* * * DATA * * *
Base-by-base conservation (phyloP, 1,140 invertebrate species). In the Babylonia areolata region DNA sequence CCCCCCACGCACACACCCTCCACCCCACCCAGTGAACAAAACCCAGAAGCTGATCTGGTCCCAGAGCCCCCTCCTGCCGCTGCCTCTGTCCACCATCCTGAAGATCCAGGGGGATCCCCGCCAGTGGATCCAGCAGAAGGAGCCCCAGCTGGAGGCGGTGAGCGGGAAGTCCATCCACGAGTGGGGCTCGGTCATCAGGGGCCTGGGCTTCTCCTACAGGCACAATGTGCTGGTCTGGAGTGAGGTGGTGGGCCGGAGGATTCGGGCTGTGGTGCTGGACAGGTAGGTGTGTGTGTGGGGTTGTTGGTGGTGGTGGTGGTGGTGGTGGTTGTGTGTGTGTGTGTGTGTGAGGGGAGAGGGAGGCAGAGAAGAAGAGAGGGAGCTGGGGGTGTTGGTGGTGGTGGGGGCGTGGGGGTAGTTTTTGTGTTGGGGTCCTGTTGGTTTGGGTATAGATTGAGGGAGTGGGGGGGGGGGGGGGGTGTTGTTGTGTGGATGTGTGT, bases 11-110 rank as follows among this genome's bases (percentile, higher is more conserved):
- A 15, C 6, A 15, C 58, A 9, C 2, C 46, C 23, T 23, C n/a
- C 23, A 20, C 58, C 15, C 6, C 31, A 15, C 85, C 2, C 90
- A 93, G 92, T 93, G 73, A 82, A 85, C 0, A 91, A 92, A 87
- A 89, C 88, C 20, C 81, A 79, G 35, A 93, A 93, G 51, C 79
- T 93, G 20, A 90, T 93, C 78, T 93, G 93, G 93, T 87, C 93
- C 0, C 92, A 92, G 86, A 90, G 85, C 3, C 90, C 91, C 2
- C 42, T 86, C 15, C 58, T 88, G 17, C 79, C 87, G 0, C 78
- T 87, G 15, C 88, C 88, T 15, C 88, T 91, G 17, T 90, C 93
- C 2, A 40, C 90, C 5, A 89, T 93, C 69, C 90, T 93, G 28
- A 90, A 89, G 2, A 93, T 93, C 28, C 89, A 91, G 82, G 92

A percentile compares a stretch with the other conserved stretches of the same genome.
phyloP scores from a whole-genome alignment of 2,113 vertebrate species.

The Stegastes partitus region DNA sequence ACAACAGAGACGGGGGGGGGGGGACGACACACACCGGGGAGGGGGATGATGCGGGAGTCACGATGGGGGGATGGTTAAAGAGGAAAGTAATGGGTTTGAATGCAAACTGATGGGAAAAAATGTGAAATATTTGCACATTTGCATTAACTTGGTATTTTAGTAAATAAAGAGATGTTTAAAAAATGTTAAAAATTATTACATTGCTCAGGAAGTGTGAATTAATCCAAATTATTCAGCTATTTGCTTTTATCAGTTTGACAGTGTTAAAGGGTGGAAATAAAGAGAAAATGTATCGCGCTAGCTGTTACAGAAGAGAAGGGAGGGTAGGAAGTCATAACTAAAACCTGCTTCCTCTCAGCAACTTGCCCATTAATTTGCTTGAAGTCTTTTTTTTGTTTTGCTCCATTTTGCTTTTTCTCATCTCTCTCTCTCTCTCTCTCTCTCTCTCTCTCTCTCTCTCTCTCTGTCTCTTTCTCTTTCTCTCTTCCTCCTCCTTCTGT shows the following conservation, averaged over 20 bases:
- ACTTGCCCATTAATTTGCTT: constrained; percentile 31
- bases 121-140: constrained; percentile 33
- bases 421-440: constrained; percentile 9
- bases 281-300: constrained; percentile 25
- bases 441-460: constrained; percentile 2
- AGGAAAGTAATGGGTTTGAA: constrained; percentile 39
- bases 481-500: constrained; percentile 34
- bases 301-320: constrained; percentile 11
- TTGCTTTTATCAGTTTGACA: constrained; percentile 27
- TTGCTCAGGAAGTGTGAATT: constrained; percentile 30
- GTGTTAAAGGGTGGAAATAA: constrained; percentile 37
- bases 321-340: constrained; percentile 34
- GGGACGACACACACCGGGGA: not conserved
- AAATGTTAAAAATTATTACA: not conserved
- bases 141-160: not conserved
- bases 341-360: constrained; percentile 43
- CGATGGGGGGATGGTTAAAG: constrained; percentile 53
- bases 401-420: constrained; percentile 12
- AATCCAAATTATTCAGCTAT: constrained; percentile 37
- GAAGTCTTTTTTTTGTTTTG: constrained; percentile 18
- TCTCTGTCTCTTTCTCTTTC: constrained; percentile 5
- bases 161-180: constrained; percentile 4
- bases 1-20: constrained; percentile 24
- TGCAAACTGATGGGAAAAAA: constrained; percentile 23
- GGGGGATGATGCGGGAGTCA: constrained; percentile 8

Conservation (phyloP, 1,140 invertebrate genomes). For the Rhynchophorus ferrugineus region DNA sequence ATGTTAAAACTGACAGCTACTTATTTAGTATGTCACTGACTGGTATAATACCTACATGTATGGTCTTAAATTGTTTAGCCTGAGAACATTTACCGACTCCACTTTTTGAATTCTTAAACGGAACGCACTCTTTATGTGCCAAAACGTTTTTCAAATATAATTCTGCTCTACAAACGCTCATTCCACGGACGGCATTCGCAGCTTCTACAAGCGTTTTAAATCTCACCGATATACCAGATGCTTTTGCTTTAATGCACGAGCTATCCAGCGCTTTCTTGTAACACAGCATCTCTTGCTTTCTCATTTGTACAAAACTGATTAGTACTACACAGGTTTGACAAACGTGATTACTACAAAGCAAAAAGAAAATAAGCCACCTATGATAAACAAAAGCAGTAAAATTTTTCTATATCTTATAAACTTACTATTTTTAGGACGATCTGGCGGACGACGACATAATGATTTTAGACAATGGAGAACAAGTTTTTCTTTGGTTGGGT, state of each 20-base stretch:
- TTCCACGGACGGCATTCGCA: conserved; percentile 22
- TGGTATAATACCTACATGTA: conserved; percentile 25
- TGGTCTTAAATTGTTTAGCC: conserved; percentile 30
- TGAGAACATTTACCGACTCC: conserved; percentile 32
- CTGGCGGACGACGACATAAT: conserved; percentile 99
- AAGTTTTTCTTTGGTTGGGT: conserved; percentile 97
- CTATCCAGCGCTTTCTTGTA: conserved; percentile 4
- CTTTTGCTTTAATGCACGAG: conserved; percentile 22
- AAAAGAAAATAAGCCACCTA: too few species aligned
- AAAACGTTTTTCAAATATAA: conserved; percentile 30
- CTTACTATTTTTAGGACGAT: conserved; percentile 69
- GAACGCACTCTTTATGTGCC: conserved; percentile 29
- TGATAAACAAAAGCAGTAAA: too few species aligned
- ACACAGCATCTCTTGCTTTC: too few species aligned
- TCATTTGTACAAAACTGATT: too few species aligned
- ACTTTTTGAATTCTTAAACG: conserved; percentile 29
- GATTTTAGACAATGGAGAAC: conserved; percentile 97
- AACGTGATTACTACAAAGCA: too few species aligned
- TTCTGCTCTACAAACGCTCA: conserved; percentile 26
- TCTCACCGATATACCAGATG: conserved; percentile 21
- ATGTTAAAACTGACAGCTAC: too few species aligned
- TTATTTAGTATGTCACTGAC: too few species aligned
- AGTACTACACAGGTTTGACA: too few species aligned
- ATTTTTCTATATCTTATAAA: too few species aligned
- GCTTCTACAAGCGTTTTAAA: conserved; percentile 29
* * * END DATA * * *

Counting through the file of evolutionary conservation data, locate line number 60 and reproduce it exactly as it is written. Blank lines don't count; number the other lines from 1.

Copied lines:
- TCTCACCGATATACCAGATG: conserved; percentile 21